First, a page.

(1)+(2) we can derive the slope of line \(k\) but for line \(m\) we still have only one point, hence we can not calculate its slope. Not sufficient.

Answer: E.

For more on this issue please check Coordinate Geometry chapter of Math Book (link in my signature).

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Re: In the xy-plane, line k passes through the point (1, 1) and line m [#permalink] New post 22 Aug 2010, 17:48
Hey everyone,

Thanks to everyone that responded to my previous round of posts, it was extremely helpful! I have some more questions that I need help with. Here it goes:

In the xy-plane, line k passes through the point (1,1) and line m passes through the point (1,-1). Are lines ka nd m perpendicular to each other?

(1) Lines k and m intersect at the point (1, -1)
(2) Line k intersects the x-axis at the point (1,0)
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Re: In the xy-plane, line k passes through the point (1, 1) and line m [#permalink] New post 22 Aug 2010, 17:53
1. k goes through 1,1 and 1,-1, m can be anyslope. not suff
2. k intersects xaxis at 1,0 <- this probably can be seen from (1) itself. no info about m. not suff
1+2 -> m can be anything. can't say, E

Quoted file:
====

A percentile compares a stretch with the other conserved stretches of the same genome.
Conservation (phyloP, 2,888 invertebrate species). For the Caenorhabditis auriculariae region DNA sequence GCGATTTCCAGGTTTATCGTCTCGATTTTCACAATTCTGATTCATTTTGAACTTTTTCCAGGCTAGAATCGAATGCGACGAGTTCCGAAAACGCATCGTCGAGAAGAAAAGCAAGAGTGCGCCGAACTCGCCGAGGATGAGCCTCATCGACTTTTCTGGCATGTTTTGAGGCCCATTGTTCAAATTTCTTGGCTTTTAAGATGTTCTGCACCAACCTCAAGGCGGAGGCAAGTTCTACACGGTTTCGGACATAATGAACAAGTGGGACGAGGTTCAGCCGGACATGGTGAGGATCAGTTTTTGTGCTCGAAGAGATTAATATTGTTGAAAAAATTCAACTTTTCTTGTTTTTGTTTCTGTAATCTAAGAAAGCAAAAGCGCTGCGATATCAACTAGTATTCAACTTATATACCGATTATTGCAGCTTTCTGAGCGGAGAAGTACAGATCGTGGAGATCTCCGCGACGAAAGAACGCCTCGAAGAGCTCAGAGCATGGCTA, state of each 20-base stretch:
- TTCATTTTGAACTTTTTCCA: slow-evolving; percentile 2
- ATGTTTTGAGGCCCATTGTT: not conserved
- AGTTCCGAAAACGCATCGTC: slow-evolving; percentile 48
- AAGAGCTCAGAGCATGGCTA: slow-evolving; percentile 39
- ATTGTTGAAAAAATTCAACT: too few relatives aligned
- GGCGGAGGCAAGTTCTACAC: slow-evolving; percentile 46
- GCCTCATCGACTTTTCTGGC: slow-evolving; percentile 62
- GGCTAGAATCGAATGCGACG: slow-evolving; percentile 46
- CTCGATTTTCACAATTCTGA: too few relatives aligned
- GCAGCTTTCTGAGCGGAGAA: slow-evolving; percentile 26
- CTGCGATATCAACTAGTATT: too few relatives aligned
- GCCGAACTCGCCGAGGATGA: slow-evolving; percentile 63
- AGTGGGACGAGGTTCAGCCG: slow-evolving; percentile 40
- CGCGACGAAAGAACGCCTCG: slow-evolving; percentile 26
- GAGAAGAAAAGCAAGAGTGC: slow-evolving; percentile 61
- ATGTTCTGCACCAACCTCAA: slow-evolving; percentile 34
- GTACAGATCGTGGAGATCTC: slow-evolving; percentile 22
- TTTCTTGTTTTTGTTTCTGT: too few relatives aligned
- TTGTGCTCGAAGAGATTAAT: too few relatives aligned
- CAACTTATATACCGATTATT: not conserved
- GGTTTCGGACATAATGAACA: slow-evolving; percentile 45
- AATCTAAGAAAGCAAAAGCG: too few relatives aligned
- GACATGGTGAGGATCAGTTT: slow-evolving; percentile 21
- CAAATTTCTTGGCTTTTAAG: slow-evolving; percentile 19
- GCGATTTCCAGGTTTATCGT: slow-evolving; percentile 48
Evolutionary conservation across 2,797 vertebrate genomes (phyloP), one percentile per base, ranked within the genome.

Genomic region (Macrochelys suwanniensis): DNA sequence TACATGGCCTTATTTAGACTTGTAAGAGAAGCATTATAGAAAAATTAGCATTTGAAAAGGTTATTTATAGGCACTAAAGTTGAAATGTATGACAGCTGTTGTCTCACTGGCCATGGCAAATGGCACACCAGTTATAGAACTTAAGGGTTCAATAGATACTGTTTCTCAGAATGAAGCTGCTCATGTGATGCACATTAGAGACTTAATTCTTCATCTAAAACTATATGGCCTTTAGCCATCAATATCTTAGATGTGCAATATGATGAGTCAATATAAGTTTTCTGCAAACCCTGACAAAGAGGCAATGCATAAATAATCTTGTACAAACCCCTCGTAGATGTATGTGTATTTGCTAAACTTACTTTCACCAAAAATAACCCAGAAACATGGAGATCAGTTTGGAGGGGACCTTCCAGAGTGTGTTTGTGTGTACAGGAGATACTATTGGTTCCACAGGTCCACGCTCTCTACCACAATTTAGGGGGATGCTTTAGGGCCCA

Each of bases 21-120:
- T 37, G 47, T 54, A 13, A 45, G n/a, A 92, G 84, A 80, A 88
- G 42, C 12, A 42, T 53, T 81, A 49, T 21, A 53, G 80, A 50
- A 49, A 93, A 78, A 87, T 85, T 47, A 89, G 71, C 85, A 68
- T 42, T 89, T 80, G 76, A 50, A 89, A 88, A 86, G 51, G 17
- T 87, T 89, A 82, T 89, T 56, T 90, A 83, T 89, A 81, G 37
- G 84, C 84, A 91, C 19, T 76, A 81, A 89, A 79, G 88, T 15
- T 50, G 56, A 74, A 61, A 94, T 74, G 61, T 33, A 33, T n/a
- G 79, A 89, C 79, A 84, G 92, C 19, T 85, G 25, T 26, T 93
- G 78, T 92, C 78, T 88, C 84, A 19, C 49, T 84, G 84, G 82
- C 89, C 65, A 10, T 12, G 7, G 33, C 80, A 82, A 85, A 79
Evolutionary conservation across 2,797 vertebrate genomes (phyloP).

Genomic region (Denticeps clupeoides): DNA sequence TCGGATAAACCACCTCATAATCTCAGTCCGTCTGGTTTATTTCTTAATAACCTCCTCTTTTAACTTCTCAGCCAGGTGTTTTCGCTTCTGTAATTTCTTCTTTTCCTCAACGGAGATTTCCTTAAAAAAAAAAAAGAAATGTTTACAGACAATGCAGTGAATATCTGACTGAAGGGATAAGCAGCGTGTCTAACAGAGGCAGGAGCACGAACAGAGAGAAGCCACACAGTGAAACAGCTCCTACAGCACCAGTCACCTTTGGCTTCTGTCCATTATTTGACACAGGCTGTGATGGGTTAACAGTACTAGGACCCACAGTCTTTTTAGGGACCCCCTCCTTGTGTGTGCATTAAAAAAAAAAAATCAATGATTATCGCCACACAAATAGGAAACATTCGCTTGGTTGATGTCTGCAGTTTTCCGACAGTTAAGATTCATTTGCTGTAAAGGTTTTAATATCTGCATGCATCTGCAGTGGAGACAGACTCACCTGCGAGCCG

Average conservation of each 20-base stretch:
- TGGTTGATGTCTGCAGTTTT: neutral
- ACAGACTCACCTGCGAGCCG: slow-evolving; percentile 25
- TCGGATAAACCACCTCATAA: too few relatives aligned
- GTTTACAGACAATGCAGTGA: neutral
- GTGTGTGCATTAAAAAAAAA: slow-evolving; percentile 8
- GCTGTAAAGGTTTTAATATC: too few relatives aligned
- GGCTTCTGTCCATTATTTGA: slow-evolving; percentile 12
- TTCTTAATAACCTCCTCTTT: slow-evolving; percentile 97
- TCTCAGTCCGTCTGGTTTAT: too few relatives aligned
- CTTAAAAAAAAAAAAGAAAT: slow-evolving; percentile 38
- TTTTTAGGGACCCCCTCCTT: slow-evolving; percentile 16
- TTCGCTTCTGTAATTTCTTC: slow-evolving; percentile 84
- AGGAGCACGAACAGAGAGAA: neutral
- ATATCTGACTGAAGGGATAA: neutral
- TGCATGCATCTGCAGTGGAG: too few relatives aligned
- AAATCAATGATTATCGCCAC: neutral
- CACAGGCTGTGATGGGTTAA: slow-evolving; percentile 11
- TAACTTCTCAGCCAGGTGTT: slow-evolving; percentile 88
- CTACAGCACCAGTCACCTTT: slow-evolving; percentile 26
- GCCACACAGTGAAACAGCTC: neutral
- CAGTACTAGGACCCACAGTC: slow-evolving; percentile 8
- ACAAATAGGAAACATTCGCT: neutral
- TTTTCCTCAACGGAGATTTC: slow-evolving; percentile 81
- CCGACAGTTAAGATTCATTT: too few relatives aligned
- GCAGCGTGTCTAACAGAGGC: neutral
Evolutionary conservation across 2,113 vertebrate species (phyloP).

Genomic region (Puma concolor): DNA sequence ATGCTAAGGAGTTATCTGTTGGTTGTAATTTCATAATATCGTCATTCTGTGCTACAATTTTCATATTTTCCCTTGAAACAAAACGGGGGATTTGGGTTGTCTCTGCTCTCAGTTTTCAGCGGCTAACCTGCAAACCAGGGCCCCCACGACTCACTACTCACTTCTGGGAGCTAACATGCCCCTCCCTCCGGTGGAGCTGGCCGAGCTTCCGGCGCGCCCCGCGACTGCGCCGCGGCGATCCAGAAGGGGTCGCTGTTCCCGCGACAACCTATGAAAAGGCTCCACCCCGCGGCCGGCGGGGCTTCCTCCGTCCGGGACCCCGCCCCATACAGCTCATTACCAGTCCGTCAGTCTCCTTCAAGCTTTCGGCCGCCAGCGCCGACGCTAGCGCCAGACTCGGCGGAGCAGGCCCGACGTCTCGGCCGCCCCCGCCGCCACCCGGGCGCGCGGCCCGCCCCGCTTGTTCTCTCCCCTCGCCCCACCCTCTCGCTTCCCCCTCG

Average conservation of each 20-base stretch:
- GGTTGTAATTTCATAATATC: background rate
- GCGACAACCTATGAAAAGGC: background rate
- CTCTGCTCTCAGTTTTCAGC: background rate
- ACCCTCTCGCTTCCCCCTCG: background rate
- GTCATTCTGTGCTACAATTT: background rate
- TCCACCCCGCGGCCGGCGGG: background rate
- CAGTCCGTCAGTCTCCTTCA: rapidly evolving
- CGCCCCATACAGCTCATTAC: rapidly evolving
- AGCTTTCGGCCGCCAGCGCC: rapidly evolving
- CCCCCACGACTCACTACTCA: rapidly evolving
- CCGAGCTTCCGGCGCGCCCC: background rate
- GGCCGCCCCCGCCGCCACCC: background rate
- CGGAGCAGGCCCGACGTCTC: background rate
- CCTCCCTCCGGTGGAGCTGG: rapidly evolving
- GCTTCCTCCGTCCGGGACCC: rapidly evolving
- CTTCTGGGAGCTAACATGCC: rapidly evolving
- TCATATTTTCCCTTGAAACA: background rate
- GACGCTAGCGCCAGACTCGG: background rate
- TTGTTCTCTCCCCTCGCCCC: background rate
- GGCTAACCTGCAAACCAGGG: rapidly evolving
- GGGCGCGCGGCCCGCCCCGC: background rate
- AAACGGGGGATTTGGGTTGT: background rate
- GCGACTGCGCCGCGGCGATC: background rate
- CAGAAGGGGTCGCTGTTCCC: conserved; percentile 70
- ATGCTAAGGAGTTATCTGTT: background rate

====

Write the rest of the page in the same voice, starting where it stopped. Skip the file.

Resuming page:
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Re: In the xy-plane, line k passes through the point (1, 1) and line m [#permalink] New post 22 Aug 2010, 18:24
Thanks for the post but I'm still not grasping the concept. When two lines intersect, doesn't that mean that they are perpendicular to each other?
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Re: In the xy-plane, line k passes through the point (1, 1) and line m [#permalink] New post 22 Aug 2010, 18:54
uzzy12 wrote:
Thanks for the post but I'm still not grasping the concept. When two lines intersect, doesn't that mean that they are perpendicular to each other?


Yes, when two lines intersect, their angle may or may not be 90 degree. Also we need to find the slope of the two lines (m1 and m2) and for the two lines to be perpendicular, m1 * m2 should be equal to -1.

Since the slope could not be uniquely identified, we cannot conclude that they are perpendicular.
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Re: In the xy-plane, line k passes through the point (1, 1) and line m [#permalink] New post 22 Aug 2010, 19:01